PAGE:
A huge amount has been written about leadership: what makes a great leader? What are their qualities? What is their management style?
Certainly, these are highly important aspects of building a successful business, but surprisingly little is said about the nature of the people you are looking to lead.
It’s all very well business gurus studying the most successful leaders and turning this into a ‘how to’ book, but I don’t buy it. I think leadership depends hugely on your audience.
My son Jon used to fly helicopters in the Fleet Air Arm. Helicopters are funny things – they’re not designed to fly in the way that birds and planes are, so if anything goes wrong, they fall out of the sky very quickly.
Not surprisingly, there are a huge number of checks to be done before you take off. Depending on who he was dealing with, Jon would spell out every last detail that he wanted checked (and then check it himself) or alternatively outline the objective and leave the individual to tackle it as a complete project for himself. This wasn’t academic theory: his life was at stake and he judged he would get the best results by treating them differently.
Believe in yourself
The first step in being a successful leader is to assess the confidence level of the team or individuals you want to lead.
Some people naturally lack confidence and need an arm round the shoulder. Praising even quite small things can help and you need to tell them how they can improve gently: ‘That was good, but it could be even better if you…’
I had a football manager at my club Woking FC who, without explanation, kept substituting a promising young player who was going through a bad patch. When asked why, he said, ‘I expect the lad to work it out for himself.’
The problem was that the manager had been a top player and was unable to make allowances for the calibre of the player concerned, his youth or his state of mind.
Stick to the basics
Conversely, another football manager I know has an entirely different approach. If one of his players is going through a bad patch and his first attempt at a pass goes into the crowd, that player over-compensates (he’s heard the crowd groan) so he tries even harder to hit that really long, ambitious pass. Inevitably it fails and now he’s convinced he’s going to have a very bad game, so of course he does. This manager’s approach was to tell the player to keep it simple: ‘When you’ve mis-hit an early pass, I want your next three passes to be square and short [the easiest passes of all]. Then when you’ve succeeded with those, you can try something else.’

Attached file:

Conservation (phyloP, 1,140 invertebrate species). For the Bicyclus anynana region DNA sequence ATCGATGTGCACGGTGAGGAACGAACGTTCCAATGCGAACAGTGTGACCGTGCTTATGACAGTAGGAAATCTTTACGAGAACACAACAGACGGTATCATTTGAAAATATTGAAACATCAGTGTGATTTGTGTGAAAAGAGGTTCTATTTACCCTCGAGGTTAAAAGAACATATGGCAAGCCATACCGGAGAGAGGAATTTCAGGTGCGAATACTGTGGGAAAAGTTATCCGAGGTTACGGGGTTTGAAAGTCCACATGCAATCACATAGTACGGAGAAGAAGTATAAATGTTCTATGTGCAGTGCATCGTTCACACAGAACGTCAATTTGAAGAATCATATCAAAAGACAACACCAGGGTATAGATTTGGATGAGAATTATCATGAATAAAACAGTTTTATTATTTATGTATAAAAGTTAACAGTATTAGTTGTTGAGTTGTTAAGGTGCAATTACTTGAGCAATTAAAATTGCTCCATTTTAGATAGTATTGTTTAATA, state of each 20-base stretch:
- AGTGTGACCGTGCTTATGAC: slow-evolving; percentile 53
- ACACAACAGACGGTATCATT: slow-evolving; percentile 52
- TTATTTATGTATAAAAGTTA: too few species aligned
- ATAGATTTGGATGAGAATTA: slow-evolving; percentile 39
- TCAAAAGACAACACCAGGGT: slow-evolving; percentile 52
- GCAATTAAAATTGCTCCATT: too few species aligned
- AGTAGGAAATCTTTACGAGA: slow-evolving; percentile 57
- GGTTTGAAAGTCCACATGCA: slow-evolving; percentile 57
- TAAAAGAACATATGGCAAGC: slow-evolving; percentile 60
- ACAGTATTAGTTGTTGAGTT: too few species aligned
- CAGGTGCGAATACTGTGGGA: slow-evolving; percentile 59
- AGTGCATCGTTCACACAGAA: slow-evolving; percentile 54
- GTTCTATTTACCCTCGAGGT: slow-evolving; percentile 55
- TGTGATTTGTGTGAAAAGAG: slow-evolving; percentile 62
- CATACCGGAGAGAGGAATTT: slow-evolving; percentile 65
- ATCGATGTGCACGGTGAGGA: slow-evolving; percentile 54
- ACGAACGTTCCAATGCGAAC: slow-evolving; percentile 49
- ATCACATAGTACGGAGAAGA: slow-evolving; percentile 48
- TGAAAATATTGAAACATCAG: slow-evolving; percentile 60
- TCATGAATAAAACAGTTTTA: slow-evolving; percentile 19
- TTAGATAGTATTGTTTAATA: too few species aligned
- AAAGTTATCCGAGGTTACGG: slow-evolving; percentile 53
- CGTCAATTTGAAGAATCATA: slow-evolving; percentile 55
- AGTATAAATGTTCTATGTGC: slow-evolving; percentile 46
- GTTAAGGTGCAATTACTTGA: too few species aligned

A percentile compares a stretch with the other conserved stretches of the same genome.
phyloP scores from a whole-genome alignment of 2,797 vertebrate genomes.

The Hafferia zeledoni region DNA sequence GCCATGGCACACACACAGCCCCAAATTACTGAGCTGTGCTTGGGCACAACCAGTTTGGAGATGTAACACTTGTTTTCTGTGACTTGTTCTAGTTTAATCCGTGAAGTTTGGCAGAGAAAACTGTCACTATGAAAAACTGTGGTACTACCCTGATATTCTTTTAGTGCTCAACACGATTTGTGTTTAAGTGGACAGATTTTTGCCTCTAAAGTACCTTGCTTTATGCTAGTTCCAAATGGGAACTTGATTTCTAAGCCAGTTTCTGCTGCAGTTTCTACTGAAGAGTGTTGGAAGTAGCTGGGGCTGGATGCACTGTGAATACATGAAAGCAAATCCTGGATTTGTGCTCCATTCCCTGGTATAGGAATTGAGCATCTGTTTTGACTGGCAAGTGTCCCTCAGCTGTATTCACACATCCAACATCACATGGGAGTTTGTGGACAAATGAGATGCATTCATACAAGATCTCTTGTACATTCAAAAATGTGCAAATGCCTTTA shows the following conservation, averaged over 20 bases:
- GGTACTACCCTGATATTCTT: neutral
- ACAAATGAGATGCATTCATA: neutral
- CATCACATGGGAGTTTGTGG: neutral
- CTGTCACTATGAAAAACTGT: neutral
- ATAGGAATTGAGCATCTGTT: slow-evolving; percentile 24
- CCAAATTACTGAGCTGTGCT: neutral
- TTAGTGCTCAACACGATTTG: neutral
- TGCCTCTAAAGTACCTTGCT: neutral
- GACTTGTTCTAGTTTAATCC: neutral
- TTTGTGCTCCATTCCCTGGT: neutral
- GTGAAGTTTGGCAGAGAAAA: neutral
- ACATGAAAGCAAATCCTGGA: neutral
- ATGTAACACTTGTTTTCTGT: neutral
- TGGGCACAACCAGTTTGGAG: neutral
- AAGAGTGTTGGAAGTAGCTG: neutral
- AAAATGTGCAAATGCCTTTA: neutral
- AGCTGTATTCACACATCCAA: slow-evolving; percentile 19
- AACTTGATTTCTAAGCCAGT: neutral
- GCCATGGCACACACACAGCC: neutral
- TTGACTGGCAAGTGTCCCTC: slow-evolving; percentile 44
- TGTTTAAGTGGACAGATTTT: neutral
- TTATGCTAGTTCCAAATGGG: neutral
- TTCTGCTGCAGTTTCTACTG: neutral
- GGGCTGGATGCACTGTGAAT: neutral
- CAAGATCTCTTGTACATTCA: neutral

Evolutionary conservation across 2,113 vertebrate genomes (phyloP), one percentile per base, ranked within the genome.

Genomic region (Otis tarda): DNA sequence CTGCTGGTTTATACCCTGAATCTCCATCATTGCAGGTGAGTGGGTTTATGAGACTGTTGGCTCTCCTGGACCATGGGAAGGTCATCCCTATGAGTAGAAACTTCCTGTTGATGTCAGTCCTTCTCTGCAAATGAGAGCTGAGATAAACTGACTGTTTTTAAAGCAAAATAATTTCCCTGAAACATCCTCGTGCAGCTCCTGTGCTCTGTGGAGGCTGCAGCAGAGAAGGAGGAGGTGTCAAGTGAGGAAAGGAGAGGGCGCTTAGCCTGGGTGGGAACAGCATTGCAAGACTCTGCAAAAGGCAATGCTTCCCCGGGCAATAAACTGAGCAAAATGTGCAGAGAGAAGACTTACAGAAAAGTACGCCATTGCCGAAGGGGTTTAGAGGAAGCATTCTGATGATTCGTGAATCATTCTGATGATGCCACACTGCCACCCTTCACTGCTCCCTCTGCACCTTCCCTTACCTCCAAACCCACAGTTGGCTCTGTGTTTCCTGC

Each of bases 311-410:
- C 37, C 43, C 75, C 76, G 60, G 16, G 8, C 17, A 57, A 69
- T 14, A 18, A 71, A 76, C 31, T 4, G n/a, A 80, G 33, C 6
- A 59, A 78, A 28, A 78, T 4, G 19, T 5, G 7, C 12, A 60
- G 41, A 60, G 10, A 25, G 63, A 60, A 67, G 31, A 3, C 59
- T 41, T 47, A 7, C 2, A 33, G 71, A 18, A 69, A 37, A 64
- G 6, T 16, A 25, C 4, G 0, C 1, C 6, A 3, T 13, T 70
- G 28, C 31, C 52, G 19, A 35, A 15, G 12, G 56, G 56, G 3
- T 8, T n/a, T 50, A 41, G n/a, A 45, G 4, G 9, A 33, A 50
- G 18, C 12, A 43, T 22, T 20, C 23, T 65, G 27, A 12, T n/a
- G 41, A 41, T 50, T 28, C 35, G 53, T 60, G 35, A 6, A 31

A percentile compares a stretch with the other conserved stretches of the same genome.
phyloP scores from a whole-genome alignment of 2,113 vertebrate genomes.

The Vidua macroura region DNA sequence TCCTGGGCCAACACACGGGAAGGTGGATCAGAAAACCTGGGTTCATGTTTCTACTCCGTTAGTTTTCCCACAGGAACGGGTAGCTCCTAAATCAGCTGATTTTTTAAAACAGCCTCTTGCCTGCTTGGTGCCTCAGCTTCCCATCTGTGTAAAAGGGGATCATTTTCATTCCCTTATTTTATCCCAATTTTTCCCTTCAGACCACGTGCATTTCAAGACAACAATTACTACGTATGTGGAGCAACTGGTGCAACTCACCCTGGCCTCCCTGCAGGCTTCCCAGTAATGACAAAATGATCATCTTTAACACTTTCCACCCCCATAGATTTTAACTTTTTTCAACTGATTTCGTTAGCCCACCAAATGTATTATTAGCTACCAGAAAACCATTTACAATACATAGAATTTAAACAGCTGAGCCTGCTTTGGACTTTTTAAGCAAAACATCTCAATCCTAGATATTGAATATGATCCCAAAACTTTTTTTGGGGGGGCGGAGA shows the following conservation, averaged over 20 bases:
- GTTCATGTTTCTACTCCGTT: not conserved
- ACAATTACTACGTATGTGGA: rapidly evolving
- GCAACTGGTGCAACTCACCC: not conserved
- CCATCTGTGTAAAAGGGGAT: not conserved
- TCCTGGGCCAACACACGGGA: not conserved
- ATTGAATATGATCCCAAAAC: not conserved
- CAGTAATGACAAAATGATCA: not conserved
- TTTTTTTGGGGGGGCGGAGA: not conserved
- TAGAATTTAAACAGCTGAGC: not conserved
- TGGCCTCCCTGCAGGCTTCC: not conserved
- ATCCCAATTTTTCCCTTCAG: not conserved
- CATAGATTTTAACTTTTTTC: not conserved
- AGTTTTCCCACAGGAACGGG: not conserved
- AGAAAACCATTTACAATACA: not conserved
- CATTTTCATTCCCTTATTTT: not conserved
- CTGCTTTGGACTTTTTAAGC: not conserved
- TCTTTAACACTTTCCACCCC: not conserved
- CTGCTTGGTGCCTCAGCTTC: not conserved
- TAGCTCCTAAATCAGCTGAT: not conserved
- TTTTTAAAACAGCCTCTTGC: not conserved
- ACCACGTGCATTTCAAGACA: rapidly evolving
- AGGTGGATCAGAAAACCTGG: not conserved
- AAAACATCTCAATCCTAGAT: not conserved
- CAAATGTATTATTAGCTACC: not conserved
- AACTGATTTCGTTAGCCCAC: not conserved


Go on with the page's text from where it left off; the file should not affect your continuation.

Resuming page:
An obvious group often lacking in confidence are mothers returning to work having started a family. Not having been through it, men often don’t notice this problem and again the answer is to break down problems into bite-sized chunks. The effort is well worthwhile, as working mums are often highly realistic, more practical and more loyal than the typical young employee still living at home.
Conversely, those who are over-confident need taking down a peg. A short, sharp shock usually does it (I’m assuming that you’ve done your homework better than he or she has, so that you have plenty of ammunition). It’s not very nice, but if the warning shot in private doesn’t work, then I do it in front of the team and use sarcasm if necessary. I hate arrogance and I want the message to be communicated very quickly: ‘We don’t do that here.’
The hard-working guys who are always at the office can bring their own set of problems, beyond the obvious ones of working too hard, getting tired and stale and making mistakes.
In my experience this excessive work ethic can be due to an inability to delegate or to see the big picture, an unhappy home life, deep insecurity or fraud: the employee doesn’t want to be away from work because you might find out what’s going on.
On the other hand, some people are lazy and are looking to cut corners. That may be a matter of personality or the fact that someone has been in the same job a long time and it has become uninteresting or unrewarding. Either way, you have to check up regularly on such people – be unpredictable when you do it and make sure they know you’ve done it.
When I moved to a company as a middle manager many years ago, I had a boss who had a mantra: ‘I want you to check everything before it leaves here, then check your checking!’ ‘Check your checking’ became a famous slogan: we mimicked our boss, we sniggered a little, but it was drilled into us – and there were no errors.
See also: Motivating staff on a budget